Mr John went into the bedroom to put on a shirt so he could at least show some respect for Mrs Headley when she called at the door as he knew she would. Presently the expected knock arrived with shouts of ‘Miss Clothilde,’ who answered, only too happy to refuse help of any kind. She was coughing terribly as she opened it, declining help due to ill health.
“Do you at least know who could counteract this spell put on Mario? It will affect everyone here. Mr Lawrence wasn’t a nice person. And as a ghost I think he’ll be worse.” Mrs Headley pleaded.
“God help us. Now he doesn’t have to hide to do his mischief. But I didn’t do him any harm. Did you?” Miss Clothilde’s unkind remark passed unnoticed due to the state of confusion and frustration in which Mrs Headley found herself.
“No. But it was my boys who took his handkerchief from his pocket while he was laying there in his coffin.” She volunteered.
“Wasn’t that Mrs McKenzie I saw at your house? She is quite capable of performing that kind of ritual. She’s been extremely successful so far. She did the job for the Phillips when their house was haunted.”
“Yes. She dropped like a leaf while performing the ritual. It wasn’t completed.”
“My goodness. Now we’re all in trouble!” She covered her face with her hands and her body shook unashamedly.
“What do you mean?” Hrs Headley asked, confused.
“Well. It’s the forces that killed her. They don’t want to be stopped. Now you’ll have to get someone stronger. More powerful. Your boys sure did it this time around.”
Mrs Headley brushed the hair from her face and in a daze she spun once and then a second time, not knowing what to do or where to turn. She stooped right there in front of Miss Clothilde who folded her arms and looked down on her with disdain and a satisfied smirk on her face. John, Clothide’s husband, was overcome with compassion at the sight of the dejected woman stooping there crying her heart out. He couldn’t help himself, he went and lifted her by the arms and hugged her not looking at his wife, whom he knew would be scowling at him. But for once in his life he decided to show some consideration for a fellow human being.
He hadn’t felt like this in ages. Not since his father left for work when he was ten and forgot to return. His mother finally caught up with him five years later living quite rich and comfortable with the siren from a neighbouring town. He didn’t have to work, but everything was provided for. His mother was devastated, but what made it worse, was when she told her best friend in confidence.
That sheep in wolf’s clothing unashamedly laughed in her face and told her it was all her fault. She was too high and mighty. And other stuff too disgusting to repeat or to remember. John was out of sight behind the fence repairing his broken bicycle and peeped at the sound of the laughter which he had never before heard. And then he saw his mother crying. Her shoulders were shaking so much and she slowly sank to the ground. As though from afar, he heard what was being said to his mother. He wanted to go to her but some inner voice was telling him it’s not the right thing to do. So he didn’t. Seeing Mrs Headley on the ground brought back those terrible memories of helplessness and despair. He did the only thing he could do, which was to lift her up and hug her. “Go on back home. I’ll make some calls. See if I could find someone for you. Okay?” He turned her around and with a gentle push sent her on her way. Marina turned up right then about her husband who had taken ill with some strange ailment. She explained to him what was happening.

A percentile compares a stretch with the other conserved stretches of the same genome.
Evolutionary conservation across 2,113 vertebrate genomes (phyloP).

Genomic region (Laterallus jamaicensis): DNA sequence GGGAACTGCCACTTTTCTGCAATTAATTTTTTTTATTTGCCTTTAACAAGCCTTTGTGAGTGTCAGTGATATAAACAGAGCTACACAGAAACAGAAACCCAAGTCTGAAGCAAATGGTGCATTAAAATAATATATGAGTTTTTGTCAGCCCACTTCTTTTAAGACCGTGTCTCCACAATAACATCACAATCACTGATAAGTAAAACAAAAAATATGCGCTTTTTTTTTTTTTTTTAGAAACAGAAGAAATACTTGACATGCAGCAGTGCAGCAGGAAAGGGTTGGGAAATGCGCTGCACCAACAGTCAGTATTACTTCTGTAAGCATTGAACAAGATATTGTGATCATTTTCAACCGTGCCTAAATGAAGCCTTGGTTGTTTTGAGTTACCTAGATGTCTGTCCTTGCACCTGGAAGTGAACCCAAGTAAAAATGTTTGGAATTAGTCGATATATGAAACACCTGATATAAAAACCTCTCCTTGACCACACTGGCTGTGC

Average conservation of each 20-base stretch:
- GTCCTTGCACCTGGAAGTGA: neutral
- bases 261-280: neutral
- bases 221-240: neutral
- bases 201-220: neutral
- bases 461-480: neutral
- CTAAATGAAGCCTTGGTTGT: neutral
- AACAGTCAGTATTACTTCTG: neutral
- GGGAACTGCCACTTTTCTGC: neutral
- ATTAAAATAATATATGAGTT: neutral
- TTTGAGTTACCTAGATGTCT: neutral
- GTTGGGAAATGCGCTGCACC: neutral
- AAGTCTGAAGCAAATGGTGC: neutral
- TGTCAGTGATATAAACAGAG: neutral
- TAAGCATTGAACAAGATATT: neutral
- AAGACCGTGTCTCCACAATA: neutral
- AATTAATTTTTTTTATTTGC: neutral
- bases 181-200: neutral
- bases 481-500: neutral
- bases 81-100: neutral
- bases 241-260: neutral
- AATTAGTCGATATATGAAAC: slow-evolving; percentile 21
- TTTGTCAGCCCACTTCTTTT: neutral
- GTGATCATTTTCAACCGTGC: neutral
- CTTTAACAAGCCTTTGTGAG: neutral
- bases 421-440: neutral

“Don’t you worry. We’ll make it right. Or at least try. Maybe it’s not what you think. Isn’t it possible that your husband caught some bacteria or germ from the truck and this is a delayed reaction?”
“No. I’m sure it is the handkerchief.”
“Let’s not rule out anything, okay? Go get ready and I’ll come around with the car and we’ll go see the doctor.”
“The Health Office is closed now. And we don’t have money for a private doctor.”
“It’s on me. We’ll take him to my doctor.”
Clothilde scratched her head frowning at her husband. What on earth has gotten into him? He was always so cold to anyone’s problems which was the main reason she married him and stayed with him all these years. Suddenly he’s all compassionate and caring. He’s even offered to take the neighbours to his doctor and foot the bill. Clothilde slowly walked up to her front door and stood there looking in the direction of Mario and Marina’s house after her husband drove off. He didn’t even bathe and change clothes. He just slipped on his shoes, grabbed the car keys and left. Maybe the handkerchief is polluting his mind too.
The doctor prescribed some antibiotics to be applied on the affected areas twice per day. Marina didn’t appear to have any faith in the medicine insisting that medical doctors could only help when the problem is scientific, whereas her husband’s problem was otherwise.